With written informed consent and after ensuring good venous access and basic monitoring devices, the patient was started on morphine trial with increments of 1.5 mg I.V. every 30 min until pain relief. She had pain relief with 40 mgs of Morphine I.V. She was then started on morphine 40 mgs oral tablets on a four hourly dose with double the dose at night and rescue dose of 40 mgs if she had complaints of pain. The adjuvant drugs also were continued along with Morphine. Patient was comfortable and could be sent home on the above-mentioned regime. She was subsequently treated with radiotherapy and chemotherapy and the dose of Morphine was reduced side by side. The tumor has regressed considerably following radiotherapy and chemotherapy. At the time, she was not writing this case report on any medication and was totally pain free with better quality of life.


   Discussion Top


Many cancer patients develop significant pain during the course of their illness. Most of this pain can be controlled with the use of opioids. It is important to remember that better pain control can be achieved with round-the-clock dosing, with the addition of rescue doses for breakthrough pain.

One often-identified adverse effect of opioid administration is that of the development of tolerance to the analgesic effect. While it is generally agreed that tolerance to opioid analgesia does occur, it does not appear to be a limiting factor. Numerous studies and clinical experience suggest that tolerance to different opioid effects develop at different rates, which has been termed selective tolerance.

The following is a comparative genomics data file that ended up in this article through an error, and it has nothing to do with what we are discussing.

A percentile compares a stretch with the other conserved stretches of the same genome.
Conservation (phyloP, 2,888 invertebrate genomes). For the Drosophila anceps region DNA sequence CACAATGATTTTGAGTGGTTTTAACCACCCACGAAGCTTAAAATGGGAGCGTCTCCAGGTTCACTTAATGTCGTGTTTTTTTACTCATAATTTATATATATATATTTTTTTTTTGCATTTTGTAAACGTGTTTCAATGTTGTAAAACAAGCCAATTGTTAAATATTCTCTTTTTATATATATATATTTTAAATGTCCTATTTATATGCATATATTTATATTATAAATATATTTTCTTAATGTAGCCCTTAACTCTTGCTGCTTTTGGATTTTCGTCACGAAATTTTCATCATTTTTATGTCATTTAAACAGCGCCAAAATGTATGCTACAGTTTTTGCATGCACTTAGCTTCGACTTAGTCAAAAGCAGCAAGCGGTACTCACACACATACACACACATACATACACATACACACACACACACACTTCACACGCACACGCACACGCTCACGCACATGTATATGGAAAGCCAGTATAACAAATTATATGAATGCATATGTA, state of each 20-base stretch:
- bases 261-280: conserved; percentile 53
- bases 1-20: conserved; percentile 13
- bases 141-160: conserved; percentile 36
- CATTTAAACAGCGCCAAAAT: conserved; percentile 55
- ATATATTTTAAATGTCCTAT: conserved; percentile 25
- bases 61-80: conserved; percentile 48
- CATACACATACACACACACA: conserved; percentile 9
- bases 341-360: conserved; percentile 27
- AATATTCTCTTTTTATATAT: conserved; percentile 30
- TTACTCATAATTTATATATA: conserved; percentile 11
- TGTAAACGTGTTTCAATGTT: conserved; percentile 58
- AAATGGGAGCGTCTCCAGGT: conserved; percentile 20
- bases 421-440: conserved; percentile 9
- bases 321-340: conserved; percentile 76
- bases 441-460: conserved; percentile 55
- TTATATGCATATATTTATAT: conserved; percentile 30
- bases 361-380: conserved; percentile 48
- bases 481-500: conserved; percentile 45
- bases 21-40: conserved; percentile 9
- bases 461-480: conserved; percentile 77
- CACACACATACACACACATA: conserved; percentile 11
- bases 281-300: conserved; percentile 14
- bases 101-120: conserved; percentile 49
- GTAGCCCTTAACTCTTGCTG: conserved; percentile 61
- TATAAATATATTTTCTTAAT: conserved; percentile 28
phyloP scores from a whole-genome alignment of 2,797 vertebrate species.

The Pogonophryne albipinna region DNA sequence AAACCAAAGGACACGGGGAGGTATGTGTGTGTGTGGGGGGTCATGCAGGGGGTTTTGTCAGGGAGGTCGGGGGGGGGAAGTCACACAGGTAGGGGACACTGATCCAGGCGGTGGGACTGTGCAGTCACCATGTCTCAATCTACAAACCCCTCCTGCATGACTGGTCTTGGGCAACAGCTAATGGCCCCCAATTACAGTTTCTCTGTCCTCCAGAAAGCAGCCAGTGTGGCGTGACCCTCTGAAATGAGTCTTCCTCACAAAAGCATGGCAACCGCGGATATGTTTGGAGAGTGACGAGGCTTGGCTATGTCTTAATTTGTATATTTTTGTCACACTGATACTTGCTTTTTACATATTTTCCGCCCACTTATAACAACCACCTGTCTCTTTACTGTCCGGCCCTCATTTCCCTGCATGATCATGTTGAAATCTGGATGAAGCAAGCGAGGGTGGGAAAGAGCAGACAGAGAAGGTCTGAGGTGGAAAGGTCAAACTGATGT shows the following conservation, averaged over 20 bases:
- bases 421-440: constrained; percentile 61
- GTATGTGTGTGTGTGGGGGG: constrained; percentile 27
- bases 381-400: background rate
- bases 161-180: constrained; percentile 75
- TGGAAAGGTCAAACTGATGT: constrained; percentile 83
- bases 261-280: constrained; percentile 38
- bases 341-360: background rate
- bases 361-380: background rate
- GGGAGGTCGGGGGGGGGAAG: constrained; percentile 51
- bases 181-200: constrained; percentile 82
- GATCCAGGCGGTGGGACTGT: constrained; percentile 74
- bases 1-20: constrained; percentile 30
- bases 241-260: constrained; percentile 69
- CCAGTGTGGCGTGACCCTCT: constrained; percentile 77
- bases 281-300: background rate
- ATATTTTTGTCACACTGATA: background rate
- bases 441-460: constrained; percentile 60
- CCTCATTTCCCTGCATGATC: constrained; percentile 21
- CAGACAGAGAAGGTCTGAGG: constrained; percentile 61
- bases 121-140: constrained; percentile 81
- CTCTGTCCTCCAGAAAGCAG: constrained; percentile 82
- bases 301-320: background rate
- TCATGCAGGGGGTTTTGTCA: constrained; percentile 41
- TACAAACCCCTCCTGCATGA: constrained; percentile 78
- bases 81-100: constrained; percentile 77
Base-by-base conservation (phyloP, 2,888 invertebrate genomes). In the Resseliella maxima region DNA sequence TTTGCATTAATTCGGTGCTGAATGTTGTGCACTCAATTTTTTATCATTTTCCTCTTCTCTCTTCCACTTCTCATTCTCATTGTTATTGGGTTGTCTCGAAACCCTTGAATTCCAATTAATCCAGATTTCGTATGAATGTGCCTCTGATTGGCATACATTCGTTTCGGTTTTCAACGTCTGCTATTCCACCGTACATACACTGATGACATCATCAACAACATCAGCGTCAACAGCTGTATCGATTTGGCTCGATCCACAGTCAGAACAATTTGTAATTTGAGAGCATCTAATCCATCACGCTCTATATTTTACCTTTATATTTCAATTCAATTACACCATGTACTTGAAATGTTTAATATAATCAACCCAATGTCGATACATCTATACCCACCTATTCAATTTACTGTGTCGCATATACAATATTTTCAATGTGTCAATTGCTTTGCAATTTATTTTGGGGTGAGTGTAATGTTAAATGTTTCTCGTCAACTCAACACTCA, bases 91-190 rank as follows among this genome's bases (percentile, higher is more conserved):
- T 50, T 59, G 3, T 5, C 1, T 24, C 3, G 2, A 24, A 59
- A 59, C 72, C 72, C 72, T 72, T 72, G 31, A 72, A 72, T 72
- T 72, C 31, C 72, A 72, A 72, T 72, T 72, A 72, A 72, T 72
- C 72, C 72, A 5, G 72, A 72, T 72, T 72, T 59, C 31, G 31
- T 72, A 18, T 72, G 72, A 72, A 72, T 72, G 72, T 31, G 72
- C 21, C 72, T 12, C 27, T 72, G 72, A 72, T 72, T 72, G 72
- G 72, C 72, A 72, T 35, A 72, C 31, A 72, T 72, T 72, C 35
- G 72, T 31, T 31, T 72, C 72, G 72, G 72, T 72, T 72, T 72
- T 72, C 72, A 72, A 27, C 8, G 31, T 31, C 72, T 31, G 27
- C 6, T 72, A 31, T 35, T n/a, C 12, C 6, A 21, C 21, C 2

Poor responsiveness is a complex phenomenon that may be related to one or more of a diverse group of factors, including co morbid medical disorders that predispose to toxicity, a pain pathophysiology associated with relatively limited analgesic response, and pharmacologic effects such as the accumulation of active metabolites caused by dehydration or renal insufficiency. [5],[6],[7] after an initial good response to buprenorphine, In our case tolerance was noticed due to which pain relief was limited for 4-5 hours only. Mercadante states that in cancer patients, opioid rotation should be considered in case of adequate in pain relief. [8] The switch from one opioid to another when treatment-limiting toxicity establishes poor responsiveness has become known as opioid rotation. This rotation can be achieved by providing the same opioid but using a different route or by using a different opioid by the same route. The practical and theoretical advantages of opioid rotation include improved analgesia and reduced side effects. However, the evidence to support the practice of opioid switching is largely anecdotal or based on observational and uncontrolled studies. Once tolerance to the analgesic effect of one opioid is observed co-administration of other receptor-mediated analgesics is advocated in order to avoid unnecessary further development of tolerance. [9]

The optimal route for morphine in pain management is oral. [8] We administered intravenous morphine for more rapid titration to the therapeutic dose. The dose should be increased in steps until either adequate analgesia is attained or intolerable or unmanageable side effects occur.